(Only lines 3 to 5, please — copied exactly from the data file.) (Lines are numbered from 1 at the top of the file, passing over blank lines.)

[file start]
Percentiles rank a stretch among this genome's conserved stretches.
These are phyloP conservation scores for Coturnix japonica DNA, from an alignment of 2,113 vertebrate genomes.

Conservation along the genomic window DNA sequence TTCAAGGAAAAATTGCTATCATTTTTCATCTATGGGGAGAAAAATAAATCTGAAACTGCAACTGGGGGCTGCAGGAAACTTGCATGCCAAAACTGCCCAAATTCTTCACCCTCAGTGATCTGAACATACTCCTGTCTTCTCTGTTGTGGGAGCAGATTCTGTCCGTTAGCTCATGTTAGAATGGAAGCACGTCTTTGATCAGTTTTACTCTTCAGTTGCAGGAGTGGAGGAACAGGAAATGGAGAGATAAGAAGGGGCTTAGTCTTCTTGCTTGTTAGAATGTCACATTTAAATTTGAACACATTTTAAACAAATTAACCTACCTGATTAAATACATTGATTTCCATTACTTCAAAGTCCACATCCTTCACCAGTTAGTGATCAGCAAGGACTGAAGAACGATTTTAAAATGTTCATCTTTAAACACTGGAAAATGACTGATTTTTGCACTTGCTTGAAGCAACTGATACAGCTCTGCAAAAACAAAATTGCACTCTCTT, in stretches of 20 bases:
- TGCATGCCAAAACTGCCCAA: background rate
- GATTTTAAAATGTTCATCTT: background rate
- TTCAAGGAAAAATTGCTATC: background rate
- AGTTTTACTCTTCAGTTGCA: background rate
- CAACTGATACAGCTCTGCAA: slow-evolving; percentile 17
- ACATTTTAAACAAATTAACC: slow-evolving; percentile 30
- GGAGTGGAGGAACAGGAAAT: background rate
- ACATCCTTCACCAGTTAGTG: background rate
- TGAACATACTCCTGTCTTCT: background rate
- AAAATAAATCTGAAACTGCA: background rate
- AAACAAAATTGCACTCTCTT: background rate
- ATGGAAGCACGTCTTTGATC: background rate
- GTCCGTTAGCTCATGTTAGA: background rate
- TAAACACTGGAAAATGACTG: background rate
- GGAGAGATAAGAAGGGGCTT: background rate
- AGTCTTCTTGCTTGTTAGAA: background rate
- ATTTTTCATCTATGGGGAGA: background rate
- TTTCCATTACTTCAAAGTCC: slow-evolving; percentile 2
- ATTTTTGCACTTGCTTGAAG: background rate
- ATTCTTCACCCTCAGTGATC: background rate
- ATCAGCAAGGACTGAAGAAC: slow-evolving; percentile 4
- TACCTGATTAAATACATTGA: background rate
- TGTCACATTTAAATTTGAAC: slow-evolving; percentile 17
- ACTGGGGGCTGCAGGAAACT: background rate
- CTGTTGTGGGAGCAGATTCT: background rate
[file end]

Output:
Conservation along the genomic window DNA sequence TTCAAGGAAAAATTGCTATCATTTTTCATCTATGGGGAGAAAAATAAATCTGAAACTGCAACTGGGGGCTGCAGGAAACTTGCATGCCAAAACTGCCCAAATTCTTCACCCTCAGTGATCTGAACATACTCCTGTCTTCTCTGTTGTGGGAGCAGATTCTGTCCGTTAGCTCATGTTAGAATGGAAGCACGTCTTTGATCAGTTTTACTCTTCAGTTGCAGGAGTGGAGGAACAGGAAATGGAGAGATAAGAAGGGGCTTAGTCTTCTTGCTTGTTAGAATGTCACATTTAAATTTGAACACATTTTAAACAAATTAACCTACCTGATTAAATACATTGATTTCCATTACTTCAAAGTCCACATCCTTCACCAGTTAGTGATCAGCAAGGACTGAAGAACGATTTTAAAATGTTCATCTTTAAACACTGGAAAATGACTGATTTTTGCACTTGCTTGAAGCAACTGATACAGCTCTGCAAAAACAAAATTGCACTCTCTT, in stretches of 20 bases:
- TGCATGCCAAAACTGCCCAA: background rate
- GATTTTAAAATGTTCATCTT: background rate